Review: Bonds Beyond (Glass Reflections Theatre Collective)

unnamedBonds Beyond explores a dystopian future where life exists after death

It has often been said that we don’t appreciate something – or someone – until it’s gone. Bonds Beyond, the new work by Glass Reflections Theatre Collective, explores a dystopian future where life exists after death by uploading your consciousness to the Cloud.

Bonds Beyond – on stage at Toronto’s Array Space – is a thought-provoking piece from playwright Colleen Osborn that examines themes of love, loss, and mortality as they relate to the way in which technological advancements are undoubtedly changing the socio-economic balance between rich and poor.

In the not-so-distant future, Pinnacle Corporation offers the hope to escape death and Summit™ to a digital afterlife. However, it’s a luxury reserved only for the most affluent and influential.

Tom is the son of the first person to summit, the nephew of the man who heads up pinnacle. He’s set for life, but unhappy within his complacency. An unexpected visitor shatters the illusion of stability.

There are a few times, especially at the start where the pacing of the dialogue was painfully slow. While it’s usually critical to provide a lot of exposition when setting your play in a future dystopia, there were some moments when I felt the exposition was far too much.

For example, there’s an entire arc that introduces a love interest for the protagonist, which I felt added little. While it provides some character development, the time it takes to do so is somewhat excessive. Since the play centres on the main character’s struggle to make peace with his mother’s passing, I felt the expositional frontloading and added love interest detracted from this focus.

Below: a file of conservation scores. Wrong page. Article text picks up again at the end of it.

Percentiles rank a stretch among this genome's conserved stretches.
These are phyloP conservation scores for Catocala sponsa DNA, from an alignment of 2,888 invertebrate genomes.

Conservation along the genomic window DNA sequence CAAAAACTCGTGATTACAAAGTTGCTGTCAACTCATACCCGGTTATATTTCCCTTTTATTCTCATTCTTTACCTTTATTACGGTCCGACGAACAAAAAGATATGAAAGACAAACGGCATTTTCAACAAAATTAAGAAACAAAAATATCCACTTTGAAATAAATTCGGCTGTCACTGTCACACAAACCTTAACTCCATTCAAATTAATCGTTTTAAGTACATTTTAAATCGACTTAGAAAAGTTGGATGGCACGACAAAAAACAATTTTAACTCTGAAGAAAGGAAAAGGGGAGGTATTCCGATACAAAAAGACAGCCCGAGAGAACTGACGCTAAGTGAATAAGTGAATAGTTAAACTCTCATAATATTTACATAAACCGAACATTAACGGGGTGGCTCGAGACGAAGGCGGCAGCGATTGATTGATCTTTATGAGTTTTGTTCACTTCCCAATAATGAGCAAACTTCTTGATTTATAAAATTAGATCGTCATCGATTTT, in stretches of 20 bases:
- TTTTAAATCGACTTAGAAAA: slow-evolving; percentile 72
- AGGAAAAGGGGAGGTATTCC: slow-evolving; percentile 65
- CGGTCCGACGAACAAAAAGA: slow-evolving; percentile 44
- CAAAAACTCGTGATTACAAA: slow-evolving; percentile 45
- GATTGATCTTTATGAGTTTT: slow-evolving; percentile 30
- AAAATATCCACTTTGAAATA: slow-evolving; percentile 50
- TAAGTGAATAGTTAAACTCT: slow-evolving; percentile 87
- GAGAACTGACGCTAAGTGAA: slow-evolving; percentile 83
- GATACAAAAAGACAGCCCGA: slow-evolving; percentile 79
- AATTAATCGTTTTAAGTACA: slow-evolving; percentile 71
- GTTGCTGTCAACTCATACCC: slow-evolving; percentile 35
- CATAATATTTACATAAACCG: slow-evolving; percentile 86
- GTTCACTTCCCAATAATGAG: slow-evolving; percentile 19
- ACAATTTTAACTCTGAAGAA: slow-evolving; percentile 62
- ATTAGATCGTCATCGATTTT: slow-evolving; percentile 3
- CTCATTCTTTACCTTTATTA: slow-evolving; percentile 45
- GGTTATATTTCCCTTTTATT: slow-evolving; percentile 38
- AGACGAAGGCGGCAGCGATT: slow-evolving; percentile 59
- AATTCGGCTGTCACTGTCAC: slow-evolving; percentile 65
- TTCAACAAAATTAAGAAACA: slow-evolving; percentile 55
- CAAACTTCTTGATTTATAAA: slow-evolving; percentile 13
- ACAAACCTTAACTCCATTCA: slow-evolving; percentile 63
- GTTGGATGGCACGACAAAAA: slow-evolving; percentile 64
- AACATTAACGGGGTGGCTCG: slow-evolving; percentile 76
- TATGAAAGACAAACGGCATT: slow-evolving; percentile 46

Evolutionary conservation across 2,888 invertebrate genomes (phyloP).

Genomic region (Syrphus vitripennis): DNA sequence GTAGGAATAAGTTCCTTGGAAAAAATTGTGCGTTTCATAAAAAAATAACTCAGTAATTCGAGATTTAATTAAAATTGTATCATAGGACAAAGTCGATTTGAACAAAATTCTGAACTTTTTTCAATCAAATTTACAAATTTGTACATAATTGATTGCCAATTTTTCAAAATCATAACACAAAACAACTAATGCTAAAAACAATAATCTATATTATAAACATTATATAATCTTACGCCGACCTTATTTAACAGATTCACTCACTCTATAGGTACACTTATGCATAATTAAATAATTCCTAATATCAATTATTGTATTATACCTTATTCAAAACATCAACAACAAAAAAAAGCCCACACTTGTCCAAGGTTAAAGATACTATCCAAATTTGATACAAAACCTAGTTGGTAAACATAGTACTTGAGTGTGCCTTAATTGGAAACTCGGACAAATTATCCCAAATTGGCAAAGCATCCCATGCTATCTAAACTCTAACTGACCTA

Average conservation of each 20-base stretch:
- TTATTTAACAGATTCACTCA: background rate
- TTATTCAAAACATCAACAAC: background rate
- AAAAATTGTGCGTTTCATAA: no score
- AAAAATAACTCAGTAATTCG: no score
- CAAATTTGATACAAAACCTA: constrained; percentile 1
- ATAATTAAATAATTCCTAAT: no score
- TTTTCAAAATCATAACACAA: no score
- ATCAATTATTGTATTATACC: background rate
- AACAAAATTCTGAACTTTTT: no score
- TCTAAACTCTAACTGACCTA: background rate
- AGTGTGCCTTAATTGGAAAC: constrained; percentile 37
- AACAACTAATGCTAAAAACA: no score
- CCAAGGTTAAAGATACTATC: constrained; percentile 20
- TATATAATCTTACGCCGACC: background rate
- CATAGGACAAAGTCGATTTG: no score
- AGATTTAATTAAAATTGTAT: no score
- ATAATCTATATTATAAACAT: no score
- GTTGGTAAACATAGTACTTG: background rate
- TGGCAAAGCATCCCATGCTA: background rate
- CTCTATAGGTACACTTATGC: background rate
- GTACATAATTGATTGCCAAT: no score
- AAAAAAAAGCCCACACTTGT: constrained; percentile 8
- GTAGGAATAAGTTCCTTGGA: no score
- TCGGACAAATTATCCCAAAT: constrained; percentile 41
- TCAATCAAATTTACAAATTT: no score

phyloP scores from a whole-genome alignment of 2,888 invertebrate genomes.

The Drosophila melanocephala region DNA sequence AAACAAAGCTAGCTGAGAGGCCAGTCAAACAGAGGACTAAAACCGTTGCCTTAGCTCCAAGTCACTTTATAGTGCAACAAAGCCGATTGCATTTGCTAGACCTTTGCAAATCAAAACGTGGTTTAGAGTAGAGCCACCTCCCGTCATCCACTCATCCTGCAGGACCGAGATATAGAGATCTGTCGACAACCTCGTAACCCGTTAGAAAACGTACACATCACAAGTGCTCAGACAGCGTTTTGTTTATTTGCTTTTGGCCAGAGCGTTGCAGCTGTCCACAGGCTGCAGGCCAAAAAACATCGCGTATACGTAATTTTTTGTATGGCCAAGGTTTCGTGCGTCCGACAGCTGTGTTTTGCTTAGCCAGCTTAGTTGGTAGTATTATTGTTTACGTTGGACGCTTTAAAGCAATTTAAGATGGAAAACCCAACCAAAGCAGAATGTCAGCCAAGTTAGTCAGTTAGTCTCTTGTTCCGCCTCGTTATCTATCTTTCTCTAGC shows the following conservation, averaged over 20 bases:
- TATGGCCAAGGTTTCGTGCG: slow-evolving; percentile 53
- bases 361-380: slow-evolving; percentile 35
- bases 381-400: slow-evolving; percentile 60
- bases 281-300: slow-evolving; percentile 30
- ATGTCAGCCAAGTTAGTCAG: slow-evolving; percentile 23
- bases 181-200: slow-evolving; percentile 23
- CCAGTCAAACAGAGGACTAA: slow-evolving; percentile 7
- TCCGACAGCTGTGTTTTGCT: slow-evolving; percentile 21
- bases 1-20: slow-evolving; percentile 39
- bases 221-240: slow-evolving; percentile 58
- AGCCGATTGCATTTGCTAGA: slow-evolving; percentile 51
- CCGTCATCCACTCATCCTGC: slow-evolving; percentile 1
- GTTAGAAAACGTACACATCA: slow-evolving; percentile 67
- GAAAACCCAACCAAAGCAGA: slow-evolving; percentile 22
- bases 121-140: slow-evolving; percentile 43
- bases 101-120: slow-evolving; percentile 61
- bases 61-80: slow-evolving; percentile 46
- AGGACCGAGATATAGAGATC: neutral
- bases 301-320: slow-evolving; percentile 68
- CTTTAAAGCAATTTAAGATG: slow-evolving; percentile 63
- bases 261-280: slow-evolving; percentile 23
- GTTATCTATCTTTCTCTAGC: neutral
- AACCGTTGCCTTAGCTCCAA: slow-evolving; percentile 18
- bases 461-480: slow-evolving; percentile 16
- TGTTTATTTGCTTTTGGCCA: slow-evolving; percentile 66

That being said, the pacing picks up towards the middle of the production and that’s when the narrative really comes alive. There’s much more substance in the latter half: Stronger dialogue and even more humour interactions between characters. Without really spoiling anything, the ending comes as a bit of a twist, complete with a gut-wrenching revelation. I honestly wasn’t enthralled when I first sat down, but came to really love this piece by its finale.

The acting was polished and the cast seemed to share a close rapport that was a treat to watch. While there were no bad performances, there was one that I believed to be the standout of the night. Nicole D’Amato gave a stellar performance as the scorned actress who magnificently turns on her keepers. D’Amato is a powerful onstage presence that you can’t help but pay attention to, showcasing a diverse range of emotions that she’s able to switch between seamlessly.

As far as set design goes, Bonds Beyond makes exceptional use of the intimate space in which it takes place. Using mixed media in the form of live action theatre and pre-recorded rear projections, this piece has a rather believable sci-fi futuristic feel to it. And while the number of stage props was few, the use of them was quite ingenious – using a chrome-finish microwave as a computer interface, for example. I was really impressed by set designer Cameron Kirk’s vision for this production.

Ultimately, Bonds Beyond takes a while to get to where it needs to go. But if you stick around for the voyage, you’re may just love where it ends up.


  • Bonds Beyond is a playing Oct. 28 and 29 at the Array Space (155 Walnut Avenue)
  • Tickets prices are $15 (plus fees) and are available online
  • Approximate runtime is 90 minutes

Photo courtesy Glass Reflections Theatre Collective